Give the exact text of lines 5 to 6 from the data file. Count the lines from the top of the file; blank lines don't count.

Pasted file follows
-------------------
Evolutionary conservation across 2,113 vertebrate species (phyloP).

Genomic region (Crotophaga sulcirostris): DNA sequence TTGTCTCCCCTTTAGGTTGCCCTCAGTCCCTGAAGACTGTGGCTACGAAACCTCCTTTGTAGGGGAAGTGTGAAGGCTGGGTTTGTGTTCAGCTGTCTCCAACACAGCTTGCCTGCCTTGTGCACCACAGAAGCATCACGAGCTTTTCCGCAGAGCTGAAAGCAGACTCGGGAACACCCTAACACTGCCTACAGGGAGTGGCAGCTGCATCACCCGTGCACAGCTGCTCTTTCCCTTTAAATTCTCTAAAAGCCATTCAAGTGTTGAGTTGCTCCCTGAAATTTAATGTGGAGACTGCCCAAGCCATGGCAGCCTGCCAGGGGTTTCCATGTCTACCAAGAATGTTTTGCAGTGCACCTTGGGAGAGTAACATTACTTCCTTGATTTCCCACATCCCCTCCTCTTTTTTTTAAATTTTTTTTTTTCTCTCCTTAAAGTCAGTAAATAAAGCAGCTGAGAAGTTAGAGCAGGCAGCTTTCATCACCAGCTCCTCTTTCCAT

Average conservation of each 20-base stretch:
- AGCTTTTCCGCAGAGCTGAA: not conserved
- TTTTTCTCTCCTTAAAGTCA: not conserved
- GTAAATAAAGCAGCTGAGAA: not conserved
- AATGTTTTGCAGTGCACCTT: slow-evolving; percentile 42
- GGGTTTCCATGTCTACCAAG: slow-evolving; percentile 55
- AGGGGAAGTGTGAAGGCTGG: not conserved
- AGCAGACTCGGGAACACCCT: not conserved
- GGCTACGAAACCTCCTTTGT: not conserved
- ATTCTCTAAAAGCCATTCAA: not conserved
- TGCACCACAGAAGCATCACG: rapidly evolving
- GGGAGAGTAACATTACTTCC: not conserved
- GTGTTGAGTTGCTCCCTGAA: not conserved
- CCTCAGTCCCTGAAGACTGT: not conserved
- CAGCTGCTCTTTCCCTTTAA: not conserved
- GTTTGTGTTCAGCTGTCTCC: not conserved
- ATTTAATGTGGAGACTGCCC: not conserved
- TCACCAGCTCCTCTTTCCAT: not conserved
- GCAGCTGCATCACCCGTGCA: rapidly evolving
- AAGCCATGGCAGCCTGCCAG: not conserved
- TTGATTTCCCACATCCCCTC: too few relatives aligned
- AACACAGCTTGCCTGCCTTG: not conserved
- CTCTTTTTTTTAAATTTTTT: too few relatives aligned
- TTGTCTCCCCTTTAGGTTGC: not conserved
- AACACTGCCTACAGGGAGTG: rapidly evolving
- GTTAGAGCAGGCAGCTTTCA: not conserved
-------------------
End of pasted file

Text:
- TTTTTCTCTCCTTAAAGTCA: not conserved
- GTAAATAAAGCAGCTGAGAA: not conserved